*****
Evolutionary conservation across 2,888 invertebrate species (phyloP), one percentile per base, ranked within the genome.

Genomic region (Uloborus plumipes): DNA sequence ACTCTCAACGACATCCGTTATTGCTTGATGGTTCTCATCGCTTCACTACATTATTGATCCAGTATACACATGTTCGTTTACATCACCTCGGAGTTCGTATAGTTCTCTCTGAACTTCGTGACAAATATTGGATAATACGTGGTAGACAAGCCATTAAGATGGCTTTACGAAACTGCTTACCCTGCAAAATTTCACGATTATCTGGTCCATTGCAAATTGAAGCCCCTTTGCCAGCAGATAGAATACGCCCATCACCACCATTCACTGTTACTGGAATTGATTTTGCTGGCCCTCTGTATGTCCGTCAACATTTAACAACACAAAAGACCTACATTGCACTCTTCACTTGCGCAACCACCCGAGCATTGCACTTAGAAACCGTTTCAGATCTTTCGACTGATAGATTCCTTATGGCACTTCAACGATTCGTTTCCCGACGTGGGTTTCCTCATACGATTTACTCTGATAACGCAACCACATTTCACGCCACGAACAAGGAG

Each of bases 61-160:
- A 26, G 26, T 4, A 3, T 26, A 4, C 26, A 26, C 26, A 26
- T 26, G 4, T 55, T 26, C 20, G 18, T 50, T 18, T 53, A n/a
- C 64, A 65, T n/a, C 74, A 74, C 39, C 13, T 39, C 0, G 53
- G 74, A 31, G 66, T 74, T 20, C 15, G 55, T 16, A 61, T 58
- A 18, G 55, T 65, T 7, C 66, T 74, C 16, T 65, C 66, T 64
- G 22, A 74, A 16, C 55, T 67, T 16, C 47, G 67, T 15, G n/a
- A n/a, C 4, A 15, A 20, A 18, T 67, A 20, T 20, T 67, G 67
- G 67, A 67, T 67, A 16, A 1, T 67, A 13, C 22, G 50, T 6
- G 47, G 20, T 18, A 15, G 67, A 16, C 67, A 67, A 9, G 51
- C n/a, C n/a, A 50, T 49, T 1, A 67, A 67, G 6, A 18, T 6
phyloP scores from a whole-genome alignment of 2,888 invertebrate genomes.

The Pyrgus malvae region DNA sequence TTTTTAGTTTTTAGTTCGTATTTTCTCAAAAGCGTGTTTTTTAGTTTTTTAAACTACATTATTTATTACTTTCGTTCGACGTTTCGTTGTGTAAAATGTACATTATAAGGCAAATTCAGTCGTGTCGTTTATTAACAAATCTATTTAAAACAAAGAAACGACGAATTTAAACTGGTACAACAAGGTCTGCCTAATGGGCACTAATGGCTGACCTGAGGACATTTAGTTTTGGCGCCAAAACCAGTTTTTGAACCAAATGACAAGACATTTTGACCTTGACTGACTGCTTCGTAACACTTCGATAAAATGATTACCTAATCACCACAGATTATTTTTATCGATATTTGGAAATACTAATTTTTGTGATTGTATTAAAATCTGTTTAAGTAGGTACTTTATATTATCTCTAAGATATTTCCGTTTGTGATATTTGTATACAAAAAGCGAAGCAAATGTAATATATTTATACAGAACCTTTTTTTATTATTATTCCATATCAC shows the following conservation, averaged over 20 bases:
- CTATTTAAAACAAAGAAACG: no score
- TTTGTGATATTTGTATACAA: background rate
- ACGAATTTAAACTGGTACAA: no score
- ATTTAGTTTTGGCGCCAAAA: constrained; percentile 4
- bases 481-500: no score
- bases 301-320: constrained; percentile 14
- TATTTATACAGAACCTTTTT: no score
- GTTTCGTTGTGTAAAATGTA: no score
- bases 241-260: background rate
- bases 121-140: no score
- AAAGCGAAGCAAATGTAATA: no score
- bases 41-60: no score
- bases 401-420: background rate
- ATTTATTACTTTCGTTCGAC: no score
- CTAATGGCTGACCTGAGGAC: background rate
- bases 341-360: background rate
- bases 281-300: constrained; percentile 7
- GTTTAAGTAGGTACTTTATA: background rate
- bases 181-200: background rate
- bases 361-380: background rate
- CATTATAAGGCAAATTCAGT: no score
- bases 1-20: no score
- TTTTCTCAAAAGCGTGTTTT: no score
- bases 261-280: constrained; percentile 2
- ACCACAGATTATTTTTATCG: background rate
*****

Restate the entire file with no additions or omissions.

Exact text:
Evolutionary conservation across 2,888 invertebrate species (phyloP), one percentile per base, ranked within the genome.

Genomic region (Uloborus plumipes): DNA sequence ACTCTCAACGACATCCGTTATTGCTTGATGGTTCTCATCGCTTCACTACATTATTGATCCAGTATACACATGTTCGTTTACATCACCTCGGAGTTCGTATAGTTCTCTCTGAACTTCGTGACAAATATTGGATAATACGTGGTAGACAAGCCATTAAGATGGCTTTACGAAACTGCTTACCCTGCAAAATTTCACGATTATCTGGTCCATTGCAAATTGAAGCCCCTTTGCCAGCAGATAGAATACGCCCATCACCACCATTCACTGTTACTGGAATTGATTTTGCTGGCCCTCTGTATGTCCGTCAACATTTAACAACACAAAAGACCTACATTGCACTCTTCACTTGCGCAACCACCCGAGCATTGCACTTAGAAACCGTTTCAGATCTTTCGACTGATAGATTCCTTATGGCACTTCAACGATTCGTTTCCCGACGTGGGTTTCCTCATACGATTTACTCTGATAACGCAACCACATTTCACGCCACGAACAAGGAG

Each of bases 61-160:
- A 26, G 26, T 4, A 3, T 26, A 4, C 26, A 26, C 26, A 26
- T 26, G 4, T 55, T 26, C 20, G 18, T 50, T 18, T 53, A n/a
- C 64, A 65, T n/a, C 74, A 74, C 39, C 13, T 39, C 0, G 53
- G 74, A 31, G 66, T 74, T 20, C 15, G 55, T 16, A 61, T 58
- A 18, G 55, T 65, T 7, C 66, T 74, C 16, T 65, C 66, T 64
- G 22, A 74, A 16, C 55, T 67, T 16, C 47, G 67, T 15, G n/a
- A n/a, C 4, A 15, A 20, A 18, T 67, A 20, T 20, T 67, G 67
- G 67, A 67, T 67, A 16, A 1, T 67, A 13, C 22, G 50, T 6
- G 47, G 20, T 18, A 15, G 67, A 16, C 67, A 67, A 9, G 51
- C n/a, C n/a, A 50, T 49, T 1, A 67, A 67, G 6, A 18, T 6
phyloP scores from a whole-genome alignment of 2,888 invertebrate genomes.

The Pyrgus malvae region DNA sequence TTTTTAGTTTTTAGTTCGTATTTTCTCAAAAGCGTGTTTTTTAGTTTTTTAAACTACATTATTTATTACTTTCGTTCGACGTTTCGTTGTGTAAAATGTACATTATAAGGCAAATTCAGTCGTGTCGTTTATTAACAAATCTATTTAAAACAAAGAAACGACGAATTTAAACTGGTACAACAAGGTCTGCCTAATGGGCACTAATGGCTGACCTGAGGACATTTAGTTTTGGCGCCAAAACCAGTTTTTGAACCAAATGACAAGACATTTTGACCTTGACTGACTGCTTCGTAACACTTCGATAAAATGATTACCTAATCACCACAGATTATTTTTATCGATATTTGGAAATACTAATTTTTGTGATTGTATTAAAATCTGTTTAAGTAGGTACTTTATATTATCTCTAAGATATTTCCGTTTGTGATATTTGTATACAAAAAGCGAAGCAAATGTAATATATTTATACAGAACCTTTTTTTATTATTATTCCATATCAC shows the following conservation, averaged over 20 bases:
- CTATTTAAAACAAAGAAACG: no score
- TTTGTGATATTTGTATACAA: background rate
- ACGAATTTAAACTGGTACAA: no score
- ATTTAGTTTTGGCGCCAAAA: constrained; percentile 4
- bases 481-500: no score
- bases 301-320: constrained; percentile 14
- TATTTATACAGAACCTTTTT: no score
- GTTTCGTTGTGTAAAATGTA: no score
- bases 241-260: background rate
- bases 121-140: no score
- AAAGCGAAGCAAATGTAATA: no score
- bases 41-60: no score
- bases 401-420: background rate
- ATTTATTACTTTCGTTCGAC: no score
- CTAATGGCTGACCTGAGGAC: background rate
- bases 341-360: background rate
- bases 281-300: constrained; percentile 7
- GTTTAAGTAGGTACTTTATA: background rate
- bases 181-200: background rate
- bases 361-380: background rate
- CATTATAAGGCAAATTCAGT: no score
- bases 1-20: no score
- TTTTCTCAAAAGCGTGTTTT: no score
- bases 261-280: constrained; percentile 2
- ACCACAGATTATTTTTATCG: background rate